EXPERIMENTAL The study was conducted with methods of classic and alternating current polarography on MDE in methanol solutions of MeOLi and MeONa using a PU-I univeral polarograph equipped with a device for force rupture of the mercury drops. MDE characteristics: m = 4.18 mg/sec, 9 = 2.5 sec, and m = 0.48 mg/sec, T = 25 sec in 0.07 M MeOLi. The alternating current curves were recorded in 2.1 sec at a frequency of 25 z and an alternating voltage amplitude of 20 mV. The capacitance component of the current was separated with a phase-sensitive detector in which the reference signal was phase-shifted 90 ~ with respect to the alternating voltage on the cell. To separate the capacitance component, the alternating current curves were made with a phase shift of the sinusoidal alternating voltage reference pulses of 90 ~ An aqueous normal calomel electrode separated from the cell by a transition bridge filled with the background electrolyte was used as the reference electrode. The potentials were given with a precision of • mV. The alternating current curves were converted to capacitance curves for C with the E curve of LiCI in MeOH . All measurements were made in an atmosphere of Ar (high purity). All solutions were prepared under Ar in MeOH dehydrated according to  and distilled twice under argon. The solutions of MeOLi and MeONa were prepared by dissolving the corresponding metals in MeOH and 1 M MoCI 5 was prepared by dissolving a weighed portion in MeOH. The solutions were subsequently used for preparing a 0.05 M solution of MoCls, and aliquots were added to the solutions studied. RESULTS AND DISCUSSION The presence of a bipolar "head" and long hydrocarbon "tails" in PC favor their adsorption both with positive and with negative surface charges and consequently affects the course of electrode reactions. Adsorption of PC and DPC was studied in a wide range of MDE potentials (from -0.i to -2.0 V). The capacitance curves of PC are shown in Fig. i; they are identical to the curves for DPC, also obtained in 0.07 M MeOLi. The capacitance curves obtained here are similar to the curves obtained for DPC [7, 8]. Adsorption of PC and DPC is observed from -0.i to -2.0 V. There are two adsorption regions: the molecules of PC and DPC which lie flat on the surface of the MDE are adsorbed in the region of -0.i to -0.9 V. A reorientation peak then follows, after which the region of adsorption of molecules of PC and DPC in the vertical position from -1.5 to -2.0 V is located. However, we did not observe the sharp decrease in the capacitance with high negative MDE potentials when CpC > 5"10 -4 M due to the formation of a condensed adsorption layer, since the methanol solutions of PC and DPC studied here, in contrast to [7, 8], contained no water, which causes formation of micelles. The electrolytic reduction of Mo(V) on MDE in methanol alkaline and guanidine buffer solutions in the absence of PC and DPC was studied previously . The electrochemical process in these systems takes place irreversibly with the participation of two electrons. The saturation currents I d are diffusion currents. A wave (WA) of reduction of Mo(V) +~e Mo(Ill) with El/2 = --1.61 V and a one-electron wave of oxidation Mo(V) -~ Mo(VI) with EI/2 = -43.36 V are observed in alkaline methanol solutions. In solutions of 5.10 -s M PC or 7.5.10 -2 M DPC containing 10 -3 M Mo(V) and 0.07 M MeOLi, a new cathode wave (WB) with El/2 = --1.4 V appears in the polarograms with more positive potentials. When the concentration of phospholipid C L is increased to 8.10 -3 M, WB is monotonically shifted to the cathode region (Fig. 2). El/2 of WA changes weakly. With an increase in CL, the saturation current of WA decreases, and the I d of WB increases, which indicates an increase in the number of electroactive particles formed in the reaction of M o ( V ) w i t h PC or DPC. With a 7.5.10 -4 M concentration of the lipid, only WB is observed, while WA disappears. With C L of 7.5.10 -4 M, I d for WB is a diffusion wave [proportional to CMo(V ) in the range of concentrations from 5.10 -~ to 1.5.10 -3 M and the square root of the height of the mercury column]. We note that substitution of Li by Na in the background electrolyte does not alter the overall character of the polarograms and El/2 in the presence of these ions almost coincide. The capacitance curves show that the Mo(V) reduction wave lies in the region of molecules of PC and DPC vertically adsorbed on the MDE. It is suggested in [7, 8] that binding of the background Li + cations with the phospholipid gives the lipid layer an additional positive charge. The particles of Mo(V) bear a negative charge in alkaline methanol solutions [i0]. For this reason, binding of Mo(V) with the polar head of the phospholipid in the pores of the positively charged adsorption layer will facilitate discharge of Mo(V) on the negatively charged surface of the MDE. The appearance of WB at -1.4 V confirms this hypothesis. According to [ii], facilitation of the reduction of complexes of metals with an adsorbed ligand, catalyst, can be due both the appearance of a "bridge effect" and to the significant effect of the electric field.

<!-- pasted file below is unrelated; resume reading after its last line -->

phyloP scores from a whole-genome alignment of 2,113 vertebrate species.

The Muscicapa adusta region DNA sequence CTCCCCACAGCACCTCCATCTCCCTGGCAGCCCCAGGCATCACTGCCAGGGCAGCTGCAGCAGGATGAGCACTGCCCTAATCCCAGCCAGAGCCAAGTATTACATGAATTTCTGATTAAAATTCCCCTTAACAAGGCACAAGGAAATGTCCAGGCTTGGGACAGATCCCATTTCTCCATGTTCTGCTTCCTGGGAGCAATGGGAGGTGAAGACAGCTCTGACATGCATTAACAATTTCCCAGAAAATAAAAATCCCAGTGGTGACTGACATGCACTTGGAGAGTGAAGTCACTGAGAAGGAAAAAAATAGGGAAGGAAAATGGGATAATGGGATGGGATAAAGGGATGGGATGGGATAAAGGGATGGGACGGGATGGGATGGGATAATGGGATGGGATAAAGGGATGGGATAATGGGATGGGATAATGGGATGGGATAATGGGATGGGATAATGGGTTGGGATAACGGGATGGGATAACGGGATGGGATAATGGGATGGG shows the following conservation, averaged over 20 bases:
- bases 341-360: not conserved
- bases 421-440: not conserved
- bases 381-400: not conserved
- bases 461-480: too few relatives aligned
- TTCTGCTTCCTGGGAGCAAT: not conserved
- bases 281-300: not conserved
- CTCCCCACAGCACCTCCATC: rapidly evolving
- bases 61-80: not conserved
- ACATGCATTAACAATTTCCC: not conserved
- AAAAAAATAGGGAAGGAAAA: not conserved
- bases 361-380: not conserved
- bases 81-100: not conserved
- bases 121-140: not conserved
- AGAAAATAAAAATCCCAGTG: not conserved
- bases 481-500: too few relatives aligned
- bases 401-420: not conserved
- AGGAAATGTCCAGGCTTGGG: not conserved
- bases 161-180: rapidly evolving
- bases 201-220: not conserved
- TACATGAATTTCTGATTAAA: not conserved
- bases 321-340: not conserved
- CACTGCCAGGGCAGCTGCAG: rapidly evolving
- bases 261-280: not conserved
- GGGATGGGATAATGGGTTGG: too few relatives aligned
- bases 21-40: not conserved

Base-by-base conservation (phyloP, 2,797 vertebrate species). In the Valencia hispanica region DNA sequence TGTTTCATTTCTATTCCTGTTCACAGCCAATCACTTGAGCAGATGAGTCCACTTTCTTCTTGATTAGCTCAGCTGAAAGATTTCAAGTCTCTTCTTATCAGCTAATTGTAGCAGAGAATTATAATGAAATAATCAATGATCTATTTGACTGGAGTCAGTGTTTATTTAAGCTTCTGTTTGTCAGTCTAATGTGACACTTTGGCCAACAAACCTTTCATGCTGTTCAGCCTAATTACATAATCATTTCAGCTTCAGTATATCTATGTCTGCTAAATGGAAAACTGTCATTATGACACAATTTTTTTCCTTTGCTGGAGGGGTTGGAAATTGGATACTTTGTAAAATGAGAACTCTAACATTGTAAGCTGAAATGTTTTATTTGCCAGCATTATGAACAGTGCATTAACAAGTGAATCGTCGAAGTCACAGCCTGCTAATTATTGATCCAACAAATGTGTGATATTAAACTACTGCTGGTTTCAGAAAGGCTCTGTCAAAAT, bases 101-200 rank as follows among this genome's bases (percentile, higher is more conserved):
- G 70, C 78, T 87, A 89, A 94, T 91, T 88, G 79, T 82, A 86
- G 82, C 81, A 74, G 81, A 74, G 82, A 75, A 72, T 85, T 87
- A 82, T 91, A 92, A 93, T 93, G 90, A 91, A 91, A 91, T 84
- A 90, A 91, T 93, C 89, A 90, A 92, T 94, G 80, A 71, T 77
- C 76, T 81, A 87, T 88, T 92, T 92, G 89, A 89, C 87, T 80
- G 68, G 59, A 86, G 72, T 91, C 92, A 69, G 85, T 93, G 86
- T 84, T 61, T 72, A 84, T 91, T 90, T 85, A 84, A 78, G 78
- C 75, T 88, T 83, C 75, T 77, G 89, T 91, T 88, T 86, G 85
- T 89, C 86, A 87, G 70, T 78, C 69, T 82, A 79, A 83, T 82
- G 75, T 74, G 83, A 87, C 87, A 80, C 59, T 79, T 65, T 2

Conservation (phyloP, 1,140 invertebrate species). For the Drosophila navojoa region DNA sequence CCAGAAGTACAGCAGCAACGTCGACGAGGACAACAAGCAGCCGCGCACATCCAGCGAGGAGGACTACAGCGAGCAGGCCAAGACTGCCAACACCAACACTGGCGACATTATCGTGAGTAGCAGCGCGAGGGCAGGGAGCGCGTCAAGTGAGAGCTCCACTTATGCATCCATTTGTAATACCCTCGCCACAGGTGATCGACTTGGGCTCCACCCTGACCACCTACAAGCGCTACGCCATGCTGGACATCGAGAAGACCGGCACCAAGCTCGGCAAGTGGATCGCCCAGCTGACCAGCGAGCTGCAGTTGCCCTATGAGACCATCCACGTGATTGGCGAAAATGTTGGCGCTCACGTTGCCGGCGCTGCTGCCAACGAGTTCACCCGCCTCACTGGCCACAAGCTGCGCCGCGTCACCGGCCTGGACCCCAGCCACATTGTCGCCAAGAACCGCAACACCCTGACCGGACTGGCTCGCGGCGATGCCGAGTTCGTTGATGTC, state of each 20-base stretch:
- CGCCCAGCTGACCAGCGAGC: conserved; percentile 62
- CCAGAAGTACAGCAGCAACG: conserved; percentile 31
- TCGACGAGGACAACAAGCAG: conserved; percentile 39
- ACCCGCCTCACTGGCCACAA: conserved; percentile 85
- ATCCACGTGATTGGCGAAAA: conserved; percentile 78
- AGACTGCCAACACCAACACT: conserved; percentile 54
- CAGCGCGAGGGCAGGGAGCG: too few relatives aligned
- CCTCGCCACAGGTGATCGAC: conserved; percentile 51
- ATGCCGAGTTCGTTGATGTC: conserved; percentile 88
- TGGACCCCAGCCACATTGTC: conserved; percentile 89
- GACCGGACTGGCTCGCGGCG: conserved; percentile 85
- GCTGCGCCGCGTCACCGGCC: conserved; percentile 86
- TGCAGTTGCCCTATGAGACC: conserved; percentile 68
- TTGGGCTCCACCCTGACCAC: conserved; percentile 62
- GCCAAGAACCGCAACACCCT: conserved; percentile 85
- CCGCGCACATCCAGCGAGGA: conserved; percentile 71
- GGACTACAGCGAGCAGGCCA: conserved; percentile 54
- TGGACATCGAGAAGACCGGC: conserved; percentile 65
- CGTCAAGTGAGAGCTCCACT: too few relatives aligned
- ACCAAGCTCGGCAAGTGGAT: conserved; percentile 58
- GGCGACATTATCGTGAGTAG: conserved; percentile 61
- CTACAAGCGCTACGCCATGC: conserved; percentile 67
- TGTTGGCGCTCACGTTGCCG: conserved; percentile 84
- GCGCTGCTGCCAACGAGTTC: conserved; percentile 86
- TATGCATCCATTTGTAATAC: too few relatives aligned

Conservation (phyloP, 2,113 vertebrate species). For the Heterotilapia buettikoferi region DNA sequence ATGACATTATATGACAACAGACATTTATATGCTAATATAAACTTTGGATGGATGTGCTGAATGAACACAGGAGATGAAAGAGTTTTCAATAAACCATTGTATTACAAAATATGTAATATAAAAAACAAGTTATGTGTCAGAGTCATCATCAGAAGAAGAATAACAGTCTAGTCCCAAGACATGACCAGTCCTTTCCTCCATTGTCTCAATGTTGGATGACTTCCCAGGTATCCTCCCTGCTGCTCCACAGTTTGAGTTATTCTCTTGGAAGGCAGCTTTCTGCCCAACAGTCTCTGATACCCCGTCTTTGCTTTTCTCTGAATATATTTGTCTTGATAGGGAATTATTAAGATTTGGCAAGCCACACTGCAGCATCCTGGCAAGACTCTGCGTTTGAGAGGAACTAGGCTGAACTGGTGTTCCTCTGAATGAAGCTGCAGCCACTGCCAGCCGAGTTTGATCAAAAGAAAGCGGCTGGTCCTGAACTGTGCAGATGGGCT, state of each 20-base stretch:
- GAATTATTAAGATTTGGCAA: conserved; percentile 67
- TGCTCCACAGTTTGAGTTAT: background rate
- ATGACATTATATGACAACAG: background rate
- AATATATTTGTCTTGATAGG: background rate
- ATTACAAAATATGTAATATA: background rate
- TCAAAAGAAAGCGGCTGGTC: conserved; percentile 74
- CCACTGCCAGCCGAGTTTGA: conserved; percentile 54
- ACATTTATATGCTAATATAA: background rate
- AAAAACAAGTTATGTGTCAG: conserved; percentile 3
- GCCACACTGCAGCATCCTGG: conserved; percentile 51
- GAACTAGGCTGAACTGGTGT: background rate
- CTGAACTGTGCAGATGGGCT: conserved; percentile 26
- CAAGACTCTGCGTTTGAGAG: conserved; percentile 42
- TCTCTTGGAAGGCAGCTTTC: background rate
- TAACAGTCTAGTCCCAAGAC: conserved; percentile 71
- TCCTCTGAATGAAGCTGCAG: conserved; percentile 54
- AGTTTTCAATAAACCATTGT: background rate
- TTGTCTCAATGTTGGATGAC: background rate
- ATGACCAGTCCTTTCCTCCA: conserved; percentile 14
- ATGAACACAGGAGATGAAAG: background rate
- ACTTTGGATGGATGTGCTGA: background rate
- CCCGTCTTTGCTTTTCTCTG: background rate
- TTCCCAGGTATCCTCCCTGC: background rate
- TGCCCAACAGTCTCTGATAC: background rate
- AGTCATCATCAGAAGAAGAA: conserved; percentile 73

ZO~ f 3 I I L I -65 -$0 -$5 -gOE~V Fig. i. Capacitance curves of PC in 0.07 M MeOLi with Cpc , mole/liter: i) O, 2) 2.5. 10 -4 , 3) 10 -3 , 4) 4.10 -3 , 5) 8.10 -a The dependences of Ez/2 on log C L are shown in Fig. 2. With an increase in CL, the position of Ez/2 of WB is shifted to the cathode region, and I d increases. The anode Wwith E~/= = -0.36 V is shifted toward less negative potentials, which indicates the formation of a complex of Mo(V) with the phospholipid. It is possible to determine the difference in the coordination numbers of the complex primarily present in the solution (n) and discharged on the electrode (k) with the equation in  from the slope of the dependence of Ez/2 on log C L (214 mV) with the value of ~n~ = 0.5 found